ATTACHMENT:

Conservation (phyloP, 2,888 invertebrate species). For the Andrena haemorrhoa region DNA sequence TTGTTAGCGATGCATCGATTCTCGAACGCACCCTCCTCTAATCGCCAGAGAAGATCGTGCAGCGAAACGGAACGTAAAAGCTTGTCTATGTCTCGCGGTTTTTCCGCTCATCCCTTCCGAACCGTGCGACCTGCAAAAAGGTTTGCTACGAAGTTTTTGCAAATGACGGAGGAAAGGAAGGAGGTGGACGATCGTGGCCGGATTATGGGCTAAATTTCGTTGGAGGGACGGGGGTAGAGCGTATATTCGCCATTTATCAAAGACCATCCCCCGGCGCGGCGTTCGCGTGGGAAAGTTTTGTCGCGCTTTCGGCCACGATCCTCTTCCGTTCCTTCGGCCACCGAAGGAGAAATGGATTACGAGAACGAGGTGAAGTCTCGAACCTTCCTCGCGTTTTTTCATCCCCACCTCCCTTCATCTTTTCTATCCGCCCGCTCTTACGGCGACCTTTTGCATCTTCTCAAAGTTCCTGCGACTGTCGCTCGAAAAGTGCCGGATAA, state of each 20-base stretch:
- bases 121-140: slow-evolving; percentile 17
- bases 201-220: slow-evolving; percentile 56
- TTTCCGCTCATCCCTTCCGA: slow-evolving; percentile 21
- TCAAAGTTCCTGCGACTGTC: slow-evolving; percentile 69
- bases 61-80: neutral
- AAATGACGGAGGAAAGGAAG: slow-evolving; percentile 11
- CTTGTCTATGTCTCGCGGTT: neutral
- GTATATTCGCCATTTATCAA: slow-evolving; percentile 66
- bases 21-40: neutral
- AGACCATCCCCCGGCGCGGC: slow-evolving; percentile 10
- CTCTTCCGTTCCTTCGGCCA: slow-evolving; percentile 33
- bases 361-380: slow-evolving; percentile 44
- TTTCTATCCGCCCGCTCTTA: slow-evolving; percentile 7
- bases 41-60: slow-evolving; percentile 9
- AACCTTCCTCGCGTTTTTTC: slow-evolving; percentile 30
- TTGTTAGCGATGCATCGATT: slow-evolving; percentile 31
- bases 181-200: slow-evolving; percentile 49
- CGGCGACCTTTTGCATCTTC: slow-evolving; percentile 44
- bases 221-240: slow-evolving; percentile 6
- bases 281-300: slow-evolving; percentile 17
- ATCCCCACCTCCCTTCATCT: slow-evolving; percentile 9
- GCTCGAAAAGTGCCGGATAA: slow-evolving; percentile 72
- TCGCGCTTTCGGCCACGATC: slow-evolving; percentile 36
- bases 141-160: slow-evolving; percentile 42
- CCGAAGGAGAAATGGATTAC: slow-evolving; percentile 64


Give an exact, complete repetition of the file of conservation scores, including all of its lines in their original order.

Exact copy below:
Conservation (phyloP, 2,888 invertebrate species). For the Andrena haemorrhoa region DNA sequence TTGTTAGCGATGCATCGATTCTCGAACGCACCCTCCTCTAATCGCCAGAGAAGATCGTGCAGCGAAACGGAACGTAAAAGCTTGTCTATGTCTCGCGGTTTTTCCGCTCATCCCTTCCGAACCGTGCGACCTGCAAAAAGGTTTGCTACGAAGTTTTTGCAAATGACGGAGGAAAGGAAGGAGGTGGACGATCGTGGCCGGATTATGGGCTAAATTTCGTTGGAGGGACGGGGGTAGAGCGTATATTCGCCATTTATCAAAGACCATCCCCCGGCGCGGCGTTCGCGTGGGAAAGTTTTGTCGCGCTTTCGGCCACGATCCTCTTCCGTTCCTTCGGCCACCGAAGGAGAAATGGATTACGAGAACGAGGTGAAGTCTCGAACCTTCCTCGCGTTTTTTCATCCCCACCTCCCTTCATCTTTTCTATCCGCCCGCTCTTACGGCGACCTTTTGCATCTTCTCAAAGTTCCTGCGACTGTCGCTCGAAAAGTGCCGGATAA, state of each 20-base stretch:
- bases 121-140: slow-evolving; percentile 17
- bases 201-220: slow-evolving; percentile 56
- TTTCCGCTCATCCCTTCCGA: slow-evolving; percentile 21
- TCAAAGTTCCTGCGACTGTC: slow-evolving; percentile 69
- bases 61-80: neutral
- AAATGACGGAGGAAAGGAAG: slow-evolving; percentile 11
- CTTGTCTATGTCTCGCGGTT: neutral
- GTATATTCGCCATTTATCAA: slow-evolving; percentile 66
- bases 21-40: neutral
- AGACCATCCCCCGGCGCGGC: slow-evolving; percentile 10
- CTCTTCCGTTCCTTCGGCCA: slow-evolving; percentile 33
- bases 361-380: slow-evolving; percentile 44
- TTTCTATCCGCCCGCTCTTA: slow-evolving; percentile 7
- bases 41-60: slow-evolving; percentile 9
- AACCTTCCTCGCGTTTTTTC: slow-evolving; percentile 30
- TTGTTAGCGATGCATCGATT: slow-evolving; percentile 31
- bases 181-200: slow-evolving; percentile 49
- CGGCGACCTTTTGCATCTTC: slow-evolving; percentile 44
- bases 221-240: slow-evolving; percentile 6
- bases 281-300: slow-evolving; percentile 17
- ATCCCCACCTCCCTTCATCT: slow-evolving; percentile 9
- GCTCGAAAAGTGCCGGATAA: slow-evolving; percentile 72
- TCGCGCTTTCGGCCACGATC: slow-evolving; percentile 36
- bases 141-160: slow-evolving; percentile 42
- CCGAAGGAGAAATGGATTAC: slow-evolving; percentile 64